How in the world did we get to such a bizarre place where the word "felony" could encompass so many different acts? According to a fascinating academic article by U of Baltimore Law Library Director Will Tress titled "Unintended Collateral Consequences: Defining Felony in the Early American Republic" (found via Sentencing Law & Policy), virtually from its earliest usage the meaning of "felony" has been expanding to include an ever increasing array of human malfeasance
Originally, "felony" was a feudal term denoting breach of faith with the king. The defining characteristic of the crime was not its severity but the punishment: specifically, forfeiture of property:
In its earliest known form, “felony” was not a criminal act per se but a breach of the feudal obligations between lord and vassal, and it did not necessarily result in the death of the felon. Moreover, serious crimes were not necessarily felonies: “A mere common crime, however wicked and base, mere wilful homicide, or theft, is not a felony; there must be some breach of that faith and trust which ought to exist between lord and man.” Since ownership of property was bound to the feudal relationship, a breach of that nexus led to a forfeiture of goods and the escheat of the fief.So at its earliest usage, most crimes weren't felonies - only those that involved a breach of faith and trust with the king. After feudalism in the early parliamentary era, "felony" become a euphemism for crimes punishable by death (which surely also frequently accompanied betrayal of the crown).
Setting an example still followed today seemingly no matter which political party is in power, early British parliaments couldn't restrain themselves from expanding the definition:
As the definition of felony became less definitely tied to forfeiture and the use of capital punishment became more general, the number of felonies in English law multiplied. The traditional common law felonies were nine: murder, manslaughter, arson, burglary, robbery, rape, sodomy, mayhem, and larceny. Many more were added by statute. Francis Bacon, writing around 1620, listed some thirty-four felonies, including witchcraft and harboring a priest. [William] Blackstone lamented that, in his day, “no less than a hundred and sixty [offenses] have been declared by act of parliament to be felonies ... or, in other words, to be worthy of instant death.”So you can see where this trend is coming from: At first there were nine felonies in British common law. By Bacon's time in 1620, parliaments had added another 25 to reach 34 total felonies. By Blackstone's day in 1775, they'd hit 160. Today, the trend has accelerated by orders of magnitude and in Texas the number is 2,383; we have more felonies involving oysters than originally existed in early British common law!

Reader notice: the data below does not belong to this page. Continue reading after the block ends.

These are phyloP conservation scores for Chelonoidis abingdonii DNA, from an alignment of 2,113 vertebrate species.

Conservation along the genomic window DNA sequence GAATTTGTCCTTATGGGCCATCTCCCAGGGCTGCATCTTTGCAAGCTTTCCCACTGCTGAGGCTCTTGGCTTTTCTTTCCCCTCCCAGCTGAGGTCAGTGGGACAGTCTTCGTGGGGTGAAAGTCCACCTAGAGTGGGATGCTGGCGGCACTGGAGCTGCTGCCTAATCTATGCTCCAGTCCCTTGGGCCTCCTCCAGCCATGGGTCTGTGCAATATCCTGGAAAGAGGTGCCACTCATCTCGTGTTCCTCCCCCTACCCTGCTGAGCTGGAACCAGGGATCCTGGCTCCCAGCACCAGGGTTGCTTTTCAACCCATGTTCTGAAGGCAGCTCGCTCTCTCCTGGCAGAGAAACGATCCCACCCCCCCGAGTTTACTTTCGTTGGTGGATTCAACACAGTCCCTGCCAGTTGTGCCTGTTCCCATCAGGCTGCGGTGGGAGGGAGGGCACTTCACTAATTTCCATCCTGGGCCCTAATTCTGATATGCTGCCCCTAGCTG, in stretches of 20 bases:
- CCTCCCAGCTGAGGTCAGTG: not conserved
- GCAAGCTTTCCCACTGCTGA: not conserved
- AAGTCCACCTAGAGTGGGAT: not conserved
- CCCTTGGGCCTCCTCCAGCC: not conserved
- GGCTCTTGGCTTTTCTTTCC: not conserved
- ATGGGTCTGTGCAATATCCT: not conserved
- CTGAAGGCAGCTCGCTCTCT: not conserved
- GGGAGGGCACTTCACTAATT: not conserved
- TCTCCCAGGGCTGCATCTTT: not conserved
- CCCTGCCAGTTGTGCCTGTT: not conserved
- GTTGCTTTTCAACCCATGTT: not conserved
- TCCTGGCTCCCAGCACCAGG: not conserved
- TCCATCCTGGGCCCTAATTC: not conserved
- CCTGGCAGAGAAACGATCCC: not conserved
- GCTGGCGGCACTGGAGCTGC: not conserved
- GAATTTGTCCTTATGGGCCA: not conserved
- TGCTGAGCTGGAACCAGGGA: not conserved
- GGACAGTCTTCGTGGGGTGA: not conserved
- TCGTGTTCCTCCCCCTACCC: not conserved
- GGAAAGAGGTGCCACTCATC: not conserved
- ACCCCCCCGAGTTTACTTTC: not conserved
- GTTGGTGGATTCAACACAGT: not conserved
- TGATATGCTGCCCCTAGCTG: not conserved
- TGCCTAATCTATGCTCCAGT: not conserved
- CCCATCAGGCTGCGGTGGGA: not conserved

The American Revolution transformed the understanding of what is a felony in surprising ways, particularly given Americans' modern "tuff on crime" bent: "Within two decades of gaining independence from England, the states of the Union had replaced execution with incarceration as the punishment for all but a few crimes." As an example of that dramatic, relatively rapid transformation (the whole article was worth reading just to get to this sentence): "Ohio, in an excess of patriotic fervor, ... abrogated the English common law in 1806, despite the absence of a body of statute law to take its place." The Buckeye state didn't get around to putting a new criminal code in place until 1815.
According to Tress, early 19th century disciples of English philosopher Jeremy Bentham believed the criminal code should be codified. Based partially on those ideas but also incorporating common law, an 1829 New York statute became the model for the US definition of felony as an offense whose punishment is death or incarceration in a state prison. Some states defined a felony based on the length of incarceration - with misdemeanors defined as offenses with punishments up to one year's incarceration - but the net effect was the same.
Another important trend documented in the article was the 1829 New York statute's collapsing into the felony definition the concept of "infamous crimes" - a phrase Tress says was used in its popular sense (i.e., crimes of infamy or notoriety) in the Fifth Amendment, but which in British common law referred to a subset of offenses whose punishment whose punishment included the subsequent denial of the right to testify at trial
These terms were eventually conflated - a post-Civil War Supreme Court case "essentially merged the definitions of felony and infamous crimes" - and thus the concept of post-release civic disability was applied to all felonies, even though "Using the definition of felony to restrict the rights of convicts with collateral consequences after their release was never their intent."
Tress suggests that perhaps it's time for "conceptually, reestablishing the distinction between 'felony' and 'infamous crime.'”
Most of this fascinating history was new to me and the 31-page article was jam-packed with all sorts of interesting, relevant tidbits - a good view of the forest, speaking as someone who looks at a lot of trees. Sometimes it's hard to know how to back out of the jam you're in without knowing how you got there.
CORRECTION: From Mr. Tress, "You might want to correct one statement about infamous crimes: at English common law, conviction of an infamous crime directly affected the ability to testify, not all civil rights; it was basically a rule of evidence. An infamous crime was one that showed the convict to be untrustworthy, but not totally unfit to be a citizen. Counterfeiting was an infamous crime, but not murder.